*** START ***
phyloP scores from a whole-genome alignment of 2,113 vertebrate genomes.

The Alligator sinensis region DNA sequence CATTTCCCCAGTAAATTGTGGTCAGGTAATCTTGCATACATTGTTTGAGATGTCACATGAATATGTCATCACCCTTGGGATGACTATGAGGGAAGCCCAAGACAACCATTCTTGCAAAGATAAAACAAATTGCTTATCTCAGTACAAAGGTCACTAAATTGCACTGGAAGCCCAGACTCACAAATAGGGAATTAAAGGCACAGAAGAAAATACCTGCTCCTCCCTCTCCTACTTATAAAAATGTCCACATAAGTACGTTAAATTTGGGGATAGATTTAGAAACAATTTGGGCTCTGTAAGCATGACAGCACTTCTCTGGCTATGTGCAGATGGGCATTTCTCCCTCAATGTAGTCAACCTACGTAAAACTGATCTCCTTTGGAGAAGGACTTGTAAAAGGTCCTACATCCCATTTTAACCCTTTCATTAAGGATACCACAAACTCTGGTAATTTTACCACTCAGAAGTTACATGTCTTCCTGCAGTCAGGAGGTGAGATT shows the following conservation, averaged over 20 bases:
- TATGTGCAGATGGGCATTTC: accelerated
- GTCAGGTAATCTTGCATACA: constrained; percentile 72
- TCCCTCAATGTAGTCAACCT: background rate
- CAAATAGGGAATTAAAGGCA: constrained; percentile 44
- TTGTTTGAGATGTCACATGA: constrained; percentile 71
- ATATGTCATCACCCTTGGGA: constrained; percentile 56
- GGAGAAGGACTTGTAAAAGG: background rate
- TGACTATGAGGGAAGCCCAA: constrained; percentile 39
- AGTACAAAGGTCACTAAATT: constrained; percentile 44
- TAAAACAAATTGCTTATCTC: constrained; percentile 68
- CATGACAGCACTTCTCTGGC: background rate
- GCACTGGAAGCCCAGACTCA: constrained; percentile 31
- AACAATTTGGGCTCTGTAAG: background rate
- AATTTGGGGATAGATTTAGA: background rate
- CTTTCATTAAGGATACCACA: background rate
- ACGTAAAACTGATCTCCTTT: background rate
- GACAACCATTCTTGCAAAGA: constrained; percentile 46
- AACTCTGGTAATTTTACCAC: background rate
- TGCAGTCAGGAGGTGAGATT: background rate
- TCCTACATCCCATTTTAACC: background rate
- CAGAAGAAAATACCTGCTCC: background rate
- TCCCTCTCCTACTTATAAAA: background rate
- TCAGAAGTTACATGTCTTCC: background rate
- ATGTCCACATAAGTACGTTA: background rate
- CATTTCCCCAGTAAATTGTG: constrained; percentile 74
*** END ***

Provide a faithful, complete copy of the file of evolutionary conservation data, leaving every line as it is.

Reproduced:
phyloP scores from a whole-genome alignment of 2,113 vertebrate genomes.

The Alligator sinensis region DNA sequence CATTTCCCCAGTAAATTGTGGTCAGGTAATCTTGCATACATTGTTTGAGATGTCACATGAATATGTCATCACCCTTGGGATGACTATGAGGGAAGCCCAAGACAACCATTCTTGCAAAGATAAAACAAATTGCTTATCTCAGTACAAAGGTCACTAAATTGCACTGGAAGCCCAGACTCACAAATAGGGAATTAAAGGCACAGAAGAAAATACCTGCTCCTCCCTCTCCTACTTATAAAAATGTCCACATAAGTACGTTAAATTTGGGGATAGATTTAGAAACAATTTGGGCTCTGTAAGCATGACAGCACTTCTCTGGCTATGTGCAGATGGGCATTTCTCCCTCAATGTAGTCAACCTACGTAAAACTGATCTCCTTTGGAGAAGGACTTGTAAAAGGTCCTACATCCCATTTTAACCCTTTCATTAAGGATACCACAAACTCTGGTAATTTTACCACTCAGAAGTTACATGTCTTCCTGCAGTCAGGAGGTGAGATT shows the following conservation, averaged over 20 bases:
- TATGTGCAGATGGGCATTTC: accelerated
- GTCAGGTAATCTTGCATACA: constrained; percentile 72
- TCCCTCAATGTAGTCAACCT: background rate
- CAAATAGGGAATTAAAGGCA: constrained; percentile 44
- TTGTTTGAGATGTCACATGA: constrained; percentile 71
- ATATGTCATCACCCTTGGGA: constrained; percentile 56
- GGAGAAGGACTTGTAAAAGG: background rate
- TGACTATGAGGGAAGCCCAA: constrained; percentile 39
- AGTACAAAGGTCACTAAATT: constrained; percentile 44
- TAAAACAAATTGCTTATCTC: constrained; percentile 68
- CATGACAGCACTTCTCTGGC: background rate
- GCACTGGAAGCCCAGACTCA: constrained; percentile 31
- AACAATTTGGGCTCTGTAAG: background rate
- AATTTGGGGATAGATTTAGA: background rate
- CTTTCATTAAGGATACCACA: background rate
- ACGTAAAACTGATCTCCTTT: background rate
- GACAACCATTCTTGCAAAGA: constrained; percentile 46
- AACTCTGGTAATTTTACCAC: background rate
- TGCAGTCAGGAGGTGAGATT: background rate
- TCCTACATCCCATTTTAACC: background rate
- CAGAAGAAAATACCTGCTCC: background rate
- TCCCTCTCCTACTTATAAAA: background rate
- TCAGAAGTTACATGTCTTCC: background rate
- ATGTCCACATAAGTACGTTA: background rate
- CATTTCCCCAGTAAATTGTG: constrained; percentile 74